Performance Targets

Key Performance Indicators (KPIs) Measurement Methods
  • The program will help identify baseline rates of service delivery satisfaction among CBO’s community stakeholders
  • CBO’s will successfully “pitch” challenges to local partners
  • Expectations of service delivery satisfaction among CBO’s community stakeholders will be immediately improved by the event
  • Mid-term and long-term: Actual service delivery satisfaction rates among CBO’s community stakeholders will show measurable improvement through qualitative reports and quantitative satisfaction measures (based on specific challenge)
  • Evidence that prototype projects can become successful start-ups or free standing programs.
  • Large group discussion and recording of participant stories
  • Identification of key themes and needs (i.e., “pitches”)
  • Individual or small group qualitative survey for all UN-Hackathon participants
  • Qualitative or Quantitative measurement of outcomes based on challenge and proposed solution.

Standards, Replicability, Scalability, and Sustainability

Each team is encouraged to build a solution that is effective and scalable for the specific CBO. Programs will also be evaluated for their innovation and promise, interoperability, potential for replicability, and the sustainability of their service delivery model.

Cybersecurity and Privacy

The UN-Hackathon is designed to help identify the local community’s questions and needs for privacy and cybersecurity and to empower them to take leadership on solutions and partnerships in this regard (e.g., privacy of CBO electronic records, addressing community surveillance concerns, etc.). The CBO’s are typically the best judge of their privacy and security requirements. Some have adopted standards due to the nature of the services they provide (e.g., for some of the public health and safety CBOs, blockchain technology is being proposed for more secure transactions). The design and prototype process is also an opportunity to educate CBO’s about security and privacy issues. This program is in keeping with new Portland, OR initiatives on citizen privacy and cybersecurity: https://www.portlandoregon.gov/bps/article/729680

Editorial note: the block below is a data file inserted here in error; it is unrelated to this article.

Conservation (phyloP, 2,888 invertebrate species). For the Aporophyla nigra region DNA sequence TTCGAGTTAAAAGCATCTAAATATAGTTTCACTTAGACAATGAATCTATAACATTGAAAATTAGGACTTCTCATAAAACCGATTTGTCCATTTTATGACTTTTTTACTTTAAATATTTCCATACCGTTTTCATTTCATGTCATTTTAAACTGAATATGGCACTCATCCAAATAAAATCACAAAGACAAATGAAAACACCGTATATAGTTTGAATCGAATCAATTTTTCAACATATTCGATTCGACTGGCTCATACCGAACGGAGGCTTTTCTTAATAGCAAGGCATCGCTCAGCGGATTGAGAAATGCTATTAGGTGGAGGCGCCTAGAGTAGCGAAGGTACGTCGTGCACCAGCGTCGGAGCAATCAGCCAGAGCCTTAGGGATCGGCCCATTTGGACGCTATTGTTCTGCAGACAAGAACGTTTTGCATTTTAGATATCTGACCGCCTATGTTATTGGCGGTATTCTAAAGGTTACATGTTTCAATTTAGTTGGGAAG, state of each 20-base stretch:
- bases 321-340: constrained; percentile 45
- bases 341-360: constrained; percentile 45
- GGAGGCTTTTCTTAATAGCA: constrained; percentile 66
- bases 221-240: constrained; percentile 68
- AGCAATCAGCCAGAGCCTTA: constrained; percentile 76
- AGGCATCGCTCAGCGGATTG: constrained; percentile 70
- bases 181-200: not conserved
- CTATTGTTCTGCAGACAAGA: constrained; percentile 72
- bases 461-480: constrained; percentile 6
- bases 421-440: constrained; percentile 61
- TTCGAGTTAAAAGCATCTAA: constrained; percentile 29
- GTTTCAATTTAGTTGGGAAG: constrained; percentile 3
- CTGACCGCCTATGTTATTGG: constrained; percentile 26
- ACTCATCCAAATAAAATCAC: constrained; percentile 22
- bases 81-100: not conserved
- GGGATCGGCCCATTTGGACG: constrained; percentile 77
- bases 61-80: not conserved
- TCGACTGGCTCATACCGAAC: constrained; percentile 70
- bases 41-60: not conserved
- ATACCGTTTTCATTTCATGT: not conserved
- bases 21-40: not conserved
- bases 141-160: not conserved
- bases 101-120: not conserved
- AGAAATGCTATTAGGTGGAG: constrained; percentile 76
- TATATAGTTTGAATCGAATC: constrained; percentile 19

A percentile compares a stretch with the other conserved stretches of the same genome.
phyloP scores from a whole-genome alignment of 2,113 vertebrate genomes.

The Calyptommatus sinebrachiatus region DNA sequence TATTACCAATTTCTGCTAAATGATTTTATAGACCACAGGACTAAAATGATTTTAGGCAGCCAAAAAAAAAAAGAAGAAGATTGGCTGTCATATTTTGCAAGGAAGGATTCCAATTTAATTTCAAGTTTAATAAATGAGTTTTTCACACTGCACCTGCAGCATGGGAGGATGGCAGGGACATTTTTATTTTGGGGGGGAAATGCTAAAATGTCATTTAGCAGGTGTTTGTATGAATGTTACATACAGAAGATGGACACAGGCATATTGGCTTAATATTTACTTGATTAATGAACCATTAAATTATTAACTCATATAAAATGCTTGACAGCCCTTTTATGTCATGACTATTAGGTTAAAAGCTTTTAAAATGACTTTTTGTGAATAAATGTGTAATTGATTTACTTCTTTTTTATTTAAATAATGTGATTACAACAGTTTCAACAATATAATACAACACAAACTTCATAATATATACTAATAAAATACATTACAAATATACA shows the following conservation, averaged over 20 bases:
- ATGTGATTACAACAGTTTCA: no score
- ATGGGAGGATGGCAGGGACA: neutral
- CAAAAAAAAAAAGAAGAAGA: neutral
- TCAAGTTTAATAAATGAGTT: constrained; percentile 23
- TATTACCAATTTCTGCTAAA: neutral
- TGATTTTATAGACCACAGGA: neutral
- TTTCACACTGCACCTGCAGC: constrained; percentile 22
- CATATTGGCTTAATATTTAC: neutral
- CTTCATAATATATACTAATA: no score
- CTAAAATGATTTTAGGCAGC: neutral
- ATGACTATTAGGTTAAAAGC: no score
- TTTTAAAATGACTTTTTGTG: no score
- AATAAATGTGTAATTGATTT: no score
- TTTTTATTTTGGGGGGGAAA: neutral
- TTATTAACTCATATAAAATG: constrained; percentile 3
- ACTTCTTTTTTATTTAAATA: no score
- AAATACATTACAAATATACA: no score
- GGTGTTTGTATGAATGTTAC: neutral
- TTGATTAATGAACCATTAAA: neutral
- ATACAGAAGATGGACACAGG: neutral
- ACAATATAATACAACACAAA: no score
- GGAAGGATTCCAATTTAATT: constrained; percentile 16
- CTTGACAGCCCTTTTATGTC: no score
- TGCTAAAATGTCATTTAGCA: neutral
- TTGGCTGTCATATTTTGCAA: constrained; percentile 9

Impacts

  • Every CBO expands/improves its ability to serve their community through technology and/or design.
  • All CBO’s are supported well by local government and tech community.
  • Innovative useful solutions are designed.
  • Multi-ethnic/multi-cultural project teams collaborate well.
  • Everyone who participates benefits from the experience.
  • Teams continue working on projects after the prototype stage.
  • The TAO will work to connect project teams to resources as needed. These might include:
  • Mentors from local and national tech companies and startups

● Volunteers from local tech companies to fill in for volunteers who might not be able to commit as much time following Digital Inclusion Week ● Established tech companies to provide enhanced capacity and resources ● An opportunity to integrate the use-case/challenge and early work of the project team into the annual Greater Portland Tech Challenge event, which is scheduled for February, 2020. ● Longer Term Vision: Prototypes can become their own start ups and generators of community led businesses.

Demonstration/Deployment

Key Dates:

  • Publicity goes out: June 2019
  • Proposed pitch dates: July 30, 2019
  • Pitches Approved: Summer 2019
  • Ongoing Collaboration dates: Summer - Fall 2019, and Beyond
  • Demonstration Event Date: Digital Inclusion Week / Global Tech Jam September 2019
  • Website: In Development